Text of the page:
Retirement – We will schedule an instance for retirement when it can no longer be maintained. This can happen when the underlying hardware has failed in a way that we cannot repair without damaging the instance. An instance that is scheduled for retirement will be terminated on or after the scheduled time. If you no longer need the instance, you can terminate it before its retirement date. If it is an EBS-backed instance, you can stop and restart the instance and it will be migrated to different hardware. You should stop/restart or replace any instance that is scheduled for retirement before the scheduled retirement date to avoid interruption to your application.

API Calls
The new DescribeInstanceStatus function returns information about the scheduled events for some or all of your instances in a particular Region or Availability Zone. The following information is returned for each instance:

  • Instance State – The intended state of the instance (pending, running, stopped, or terminated).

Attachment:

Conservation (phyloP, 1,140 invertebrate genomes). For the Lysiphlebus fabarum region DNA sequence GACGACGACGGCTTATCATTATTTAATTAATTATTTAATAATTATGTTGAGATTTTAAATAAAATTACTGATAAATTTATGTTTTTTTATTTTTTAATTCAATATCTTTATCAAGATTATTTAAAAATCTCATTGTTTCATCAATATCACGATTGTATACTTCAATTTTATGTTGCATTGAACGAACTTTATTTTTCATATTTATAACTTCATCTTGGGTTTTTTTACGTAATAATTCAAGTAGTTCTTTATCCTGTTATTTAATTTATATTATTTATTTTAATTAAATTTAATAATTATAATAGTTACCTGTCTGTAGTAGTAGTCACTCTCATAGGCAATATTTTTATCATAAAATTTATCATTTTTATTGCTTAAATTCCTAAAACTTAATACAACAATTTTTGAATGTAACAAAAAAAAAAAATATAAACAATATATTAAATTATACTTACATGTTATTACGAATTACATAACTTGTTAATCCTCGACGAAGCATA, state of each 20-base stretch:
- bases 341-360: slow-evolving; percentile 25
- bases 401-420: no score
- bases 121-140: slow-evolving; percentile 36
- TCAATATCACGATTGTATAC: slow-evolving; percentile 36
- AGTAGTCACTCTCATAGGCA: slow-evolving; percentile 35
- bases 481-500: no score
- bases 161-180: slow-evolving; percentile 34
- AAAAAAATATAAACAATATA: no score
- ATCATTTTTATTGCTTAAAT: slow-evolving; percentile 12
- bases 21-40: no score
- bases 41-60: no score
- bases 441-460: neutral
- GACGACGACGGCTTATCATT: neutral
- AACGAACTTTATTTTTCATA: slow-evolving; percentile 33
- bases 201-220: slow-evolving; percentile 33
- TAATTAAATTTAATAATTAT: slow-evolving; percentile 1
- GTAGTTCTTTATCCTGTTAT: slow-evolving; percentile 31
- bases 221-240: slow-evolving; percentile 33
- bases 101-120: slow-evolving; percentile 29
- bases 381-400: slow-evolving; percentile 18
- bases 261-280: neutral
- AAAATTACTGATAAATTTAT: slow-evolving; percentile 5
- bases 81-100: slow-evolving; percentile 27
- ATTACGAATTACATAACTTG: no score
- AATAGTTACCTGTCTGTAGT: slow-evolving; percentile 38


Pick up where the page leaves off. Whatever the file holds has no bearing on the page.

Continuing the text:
• Rebooting Status An indication of whether or not the instance has been scheduled for reboot, including the scheduled date and time (if applicable).
  • Retiring Status – An indication of whether or not the instance has been scheduled for retirement, including the scheduled date and time (if applicable).

We’ll continue to send “degraded instance” notices to our customers via email to notify you of retiring instances.

Console Support
You can view upcoming events that are scheduled for your instances in the EC2 tab of the AWS Management Console. The EC2 Console Dashboard contains summary information on scheduled events:

You can also click on the Scheduled Events link to view detailed information:

The instance list displays a new “event” icon next to any instance that has a scheduled event:

I expect existing monitoring and management tools to make use of these new APIs in the near future. If you’ve done this integration, drop me a note and I’ll update this post.

— Jeff;